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    Safe Use of Drones on College and School Campuses

    Schools and colleges regularly use drones for education, campus security, and promotional videography, but the increased presence of drones on campus adds to the potential for liability. In response to the 2018 FAA Reauthorization Act, the Federal Aviation Administration (FAA) clarified its guidelines for the registration and use of drones. With this new clarification, educational institutions can more easily register their drones and create comprehensive policies.

    What Is a Drone?

    Drones are unmanned aircraft flown by a pilot on the ground, usually using hand-held navigation equipment that displays a live video feed from the aircraft, which is often recorded. They range in size and capabilities, but most can provide aerial views and transport small cargo.

    Educational institutions use drones for research and videography. For example, some colleges record aerial views of their campuses for promotional purposes or tape athletic and marching band practices for review by coaches and band leaders. Drones are also used to conduct rooftop inspections and map building sites. With personal drones becoming more common and affordable, students and visitors are bringing them to campus, thus complicating efforts to regulate use. 

    FAA Drone Registration

    The FAA is responsible for regulating and overseeing the use of all aircraft, including drones. All drones weighing more than .55 pounds must be registered via an FAA online system.

    FAA regulations allow anyone over age 16 to register a drone provided they pass an aeronautical knowledge test at an FAA-approved knowledge testing center. After passing the test, the drone pilot can complete an online application to receive a Remote Pilot Certification. Certified pilots can register their drones at the FAADroneZone by selecting “Fly sUAS under Part 107.”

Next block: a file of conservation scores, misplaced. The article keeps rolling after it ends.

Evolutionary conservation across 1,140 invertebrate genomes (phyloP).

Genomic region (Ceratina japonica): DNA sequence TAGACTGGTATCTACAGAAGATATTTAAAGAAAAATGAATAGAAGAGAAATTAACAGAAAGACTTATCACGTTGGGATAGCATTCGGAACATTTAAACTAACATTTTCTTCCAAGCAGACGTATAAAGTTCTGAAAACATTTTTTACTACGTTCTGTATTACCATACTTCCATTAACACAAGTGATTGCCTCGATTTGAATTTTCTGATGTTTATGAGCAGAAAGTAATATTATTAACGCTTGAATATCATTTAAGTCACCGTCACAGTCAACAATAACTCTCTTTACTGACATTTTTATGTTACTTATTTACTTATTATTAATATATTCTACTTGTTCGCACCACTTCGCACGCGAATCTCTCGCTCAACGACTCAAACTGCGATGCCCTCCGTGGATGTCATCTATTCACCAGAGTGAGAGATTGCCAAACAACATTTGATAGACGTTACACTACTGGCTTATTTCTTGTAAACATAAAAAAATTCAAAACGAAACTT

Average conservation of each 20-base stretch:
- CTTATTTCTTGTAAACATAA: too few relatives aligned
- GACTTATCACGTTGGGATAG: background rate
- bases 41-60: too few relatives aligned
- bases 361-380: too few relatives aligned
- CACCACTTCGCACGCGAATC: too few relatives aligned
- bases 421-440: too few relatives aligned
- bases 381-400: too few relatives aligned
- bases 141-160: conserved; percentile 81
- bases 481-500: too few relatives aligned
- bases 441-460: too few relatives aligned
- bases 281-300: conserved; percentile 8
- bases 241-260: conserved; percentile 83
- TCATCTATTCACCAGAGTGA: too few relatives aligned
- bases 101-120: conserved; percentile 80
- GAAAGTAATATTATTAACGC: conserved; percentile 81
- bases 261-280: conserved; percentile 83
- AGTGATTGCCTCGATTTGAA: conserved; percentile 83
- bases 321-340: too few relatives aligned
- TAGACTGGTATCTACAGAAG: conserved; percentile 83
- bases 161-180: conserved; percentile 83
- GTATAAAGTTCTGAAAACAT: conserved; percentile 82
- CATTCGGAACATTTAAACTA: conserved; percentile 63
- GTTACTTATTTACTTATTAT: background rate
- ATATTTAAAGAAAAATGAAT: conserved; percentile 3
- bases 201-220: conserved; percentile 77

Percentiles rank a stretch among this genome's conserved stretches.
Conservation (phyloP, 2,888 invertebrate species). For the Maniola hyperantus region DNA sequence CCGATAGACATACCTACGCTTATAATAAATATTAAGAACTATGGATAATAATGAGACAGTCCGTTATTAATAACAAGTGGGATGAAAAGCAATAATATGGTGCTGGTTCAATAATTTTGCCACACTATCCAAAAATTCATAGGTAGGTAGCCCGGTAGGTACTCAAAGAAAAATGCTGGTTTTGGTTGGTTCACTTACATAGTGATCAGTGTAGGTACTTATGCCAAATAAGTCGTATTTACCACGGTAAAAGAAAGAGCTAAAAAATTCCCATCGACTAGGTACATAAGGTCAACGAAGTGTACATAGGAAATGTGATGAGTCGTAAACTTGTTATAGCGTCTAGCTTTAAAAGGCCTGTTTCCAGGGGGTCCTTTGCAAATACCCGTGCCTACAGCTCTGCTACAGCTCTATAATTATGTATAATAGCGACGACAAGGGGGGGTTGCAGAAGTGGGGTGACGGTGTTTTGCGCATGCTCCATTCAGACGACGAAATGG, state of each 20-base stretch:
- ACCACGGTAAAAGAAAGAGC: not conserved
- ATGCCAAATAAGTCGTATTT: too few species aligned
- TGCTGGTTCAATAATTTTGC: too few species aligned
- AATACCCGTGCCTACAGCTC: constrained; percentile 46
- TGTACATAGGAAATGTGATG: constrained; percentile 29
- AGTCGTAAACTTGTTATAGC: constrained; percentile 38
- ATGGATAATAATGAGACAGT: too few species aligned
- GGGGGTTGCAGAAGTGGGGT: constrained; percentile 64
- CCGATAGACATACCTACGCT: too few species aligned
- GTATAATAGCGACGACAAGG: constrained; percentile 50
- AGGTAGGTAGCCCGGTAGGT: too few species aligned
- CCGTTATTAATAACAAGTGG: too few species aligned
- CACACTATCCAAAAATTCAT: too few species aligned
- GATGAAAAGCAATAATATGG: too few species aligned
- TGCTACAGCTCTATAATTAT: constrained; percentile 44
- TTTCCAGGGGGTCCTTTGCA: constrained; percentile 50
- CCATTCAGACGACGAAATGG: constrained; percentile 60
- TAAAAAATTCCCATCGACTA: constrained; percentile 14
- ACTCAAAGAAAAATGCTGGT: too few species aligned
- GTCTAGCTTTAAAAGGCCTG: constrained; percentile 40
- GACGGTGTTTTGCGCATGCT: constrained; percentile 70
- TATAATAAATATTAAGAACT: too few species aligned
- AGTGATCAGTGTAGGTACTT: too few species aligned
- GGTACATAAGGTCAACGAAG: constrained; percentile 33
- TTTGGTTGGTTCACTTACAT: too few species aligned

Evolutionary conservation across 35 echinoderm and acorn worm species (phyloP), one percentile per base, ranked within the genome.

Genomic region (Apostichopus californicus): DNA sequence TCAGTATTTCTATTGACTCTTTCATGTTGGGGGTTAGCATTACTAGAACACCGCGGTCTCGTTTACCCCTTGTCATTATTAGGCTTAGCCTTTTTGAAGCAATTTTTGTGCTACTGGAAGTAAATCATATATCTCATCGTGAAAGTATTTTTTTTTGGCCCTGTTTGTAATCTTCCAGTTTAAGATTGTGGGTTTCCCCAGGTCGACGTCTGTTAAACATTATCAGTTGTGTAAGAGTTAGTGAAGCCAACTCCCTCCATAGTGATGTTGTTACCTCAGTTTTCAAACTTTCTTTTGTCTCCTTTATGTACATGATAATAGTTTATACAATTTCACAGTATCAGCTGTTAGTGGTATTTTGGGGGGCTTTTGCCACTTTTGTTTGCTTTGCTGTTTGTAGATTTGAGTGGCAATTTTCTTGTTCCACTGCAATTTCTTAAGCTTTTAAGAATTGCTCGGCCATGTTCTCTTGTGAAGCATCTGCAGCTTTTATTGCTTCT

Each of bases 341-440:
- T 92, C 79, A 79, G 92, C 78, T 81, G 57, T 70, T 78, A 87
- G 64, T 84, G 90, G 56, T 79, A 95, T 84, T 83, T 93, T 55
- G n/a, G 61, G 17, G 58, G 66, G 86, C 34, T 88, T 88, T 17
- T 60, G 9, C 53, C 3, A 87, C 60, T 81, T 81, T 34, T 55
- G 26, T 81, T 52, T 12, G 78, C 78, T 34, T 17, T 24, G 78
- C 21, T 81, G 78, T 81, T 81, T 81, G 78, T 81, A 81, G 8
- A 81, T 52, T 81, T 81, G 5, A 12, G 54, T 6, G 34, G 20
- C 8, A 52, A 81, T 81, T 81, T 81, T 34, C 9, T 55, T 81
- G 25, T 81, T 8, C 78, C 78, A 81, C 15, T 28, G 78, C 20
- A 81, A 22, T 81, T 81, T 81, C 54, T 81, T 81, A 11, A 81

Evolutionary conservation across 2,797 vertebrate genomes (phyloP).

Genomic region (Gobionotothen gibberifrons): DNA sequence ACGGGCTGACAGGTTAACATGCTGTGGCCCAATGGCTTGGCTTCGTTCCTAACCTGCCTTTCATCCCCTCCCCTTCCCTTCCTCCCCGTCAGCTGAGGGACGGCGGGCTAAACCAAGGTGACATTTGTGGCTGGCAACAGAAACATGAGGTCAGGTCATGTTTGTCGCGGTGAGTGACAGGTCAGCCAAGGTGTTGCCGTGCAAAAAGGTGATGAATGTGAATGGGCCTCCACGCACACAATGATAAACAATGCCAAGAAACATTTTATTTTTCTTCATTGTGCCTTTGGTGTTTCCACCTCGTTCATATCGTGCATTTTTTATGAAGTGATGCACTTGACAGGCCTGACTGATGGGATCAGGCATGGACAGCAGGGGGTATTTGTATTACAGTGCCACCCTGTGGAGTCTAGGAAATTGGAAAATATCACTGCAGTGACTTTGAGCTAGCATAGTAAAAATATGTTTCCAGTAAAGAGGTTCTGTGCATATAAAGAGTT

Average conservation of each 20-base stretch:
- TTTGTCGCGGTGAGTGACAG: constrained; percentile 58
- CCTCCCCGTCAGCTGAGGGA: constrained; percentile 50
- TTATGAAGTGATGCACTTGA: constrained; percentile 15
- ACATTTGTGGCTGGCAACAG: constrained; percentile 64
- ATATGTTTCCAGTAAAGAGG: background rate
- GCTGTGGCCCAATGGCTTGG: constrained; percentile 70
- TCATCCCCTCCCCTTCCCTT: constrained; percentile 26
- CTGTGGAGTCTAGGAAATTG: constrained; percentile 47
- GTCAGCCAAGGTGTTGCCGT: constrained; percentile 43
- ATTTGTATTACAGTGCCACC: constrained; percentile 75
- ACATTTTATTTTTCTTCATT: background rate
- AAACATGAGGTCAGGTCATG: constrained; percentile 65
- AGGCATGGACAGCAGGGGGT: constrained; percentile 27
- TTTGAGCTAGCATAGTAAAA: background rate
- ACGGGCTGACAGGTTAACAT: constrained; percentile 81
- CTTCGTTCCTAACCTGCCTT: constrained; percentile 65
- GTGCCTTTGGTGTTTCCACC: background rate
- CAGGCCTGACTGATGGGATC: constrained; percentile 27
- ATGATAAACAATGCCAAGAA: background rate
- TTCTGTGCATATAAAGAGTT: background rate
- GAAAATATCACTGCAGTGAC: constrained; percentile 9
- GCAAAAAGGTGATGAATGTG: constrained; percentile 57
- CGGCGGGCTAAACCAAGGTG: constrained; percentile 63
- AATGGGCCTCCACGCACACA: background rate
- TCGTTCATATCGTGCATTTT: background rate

Most students, even those 16 and under, can fly drones under the less restrictive Special Rule for Model Aircraft. Fliers whose operations meet the requirements can operate a drone without certification, though the drone owner must still register with the FAA. Although the FAA Reauthorization Act of 2018 formally repealed the special rule, the FAA continues to implement it. 

    Creating a Policy

    Despite their many positive uses, drones can cause property damage, injure people, and invade privacy. When creating your institution’s policy:

    • Ensure your policy complies with federal law and any state laws on drone use. For example, the FAA restricts flights over stadiums with a seating capacity over 30,000 people during NCAA Division I football games from one hour before, until one hour after, the game. Also, the FAA requires that airport operators and air traffic control towers receive prior notice of drone flights within five miles of the airport. The airport may deny such flights.
    • Determine what type of drones will be permitted and the training necessary to operate them. Institutions such as Columbia University require prior approval for drones that are not institution owned and operated. Specify institutional sanctions for noncompliance or government sanctions for illegal drone use.
    • Identify restrictions on location, height, weight, and speed of drone use. Also, consider using signage to alert the campus community about these restrictions.
    • Check that appropriate insurance is in place to cover accidents; general liability policies typically exclude aircraft.
    • Publicize the drone policy via email, news releases, and signage. Educate new students and staff on the policy and the application process during orientation.

    By following FAA guidelines and creating drone policies, educational institutions can increase the use of innovative technology while continuing to prevent risk.

    Sample Policies

    Indiana University

    Auburn University Gameday Drones Policy

    Columbia University

    Klein Independent School District

    Riverside Unified School District


    FAA Unmanned Aircraft Systems Website

    FAA Smartphone App – B4UFLY

    Drone Registration

    By Melanie Bennett, risk management counsel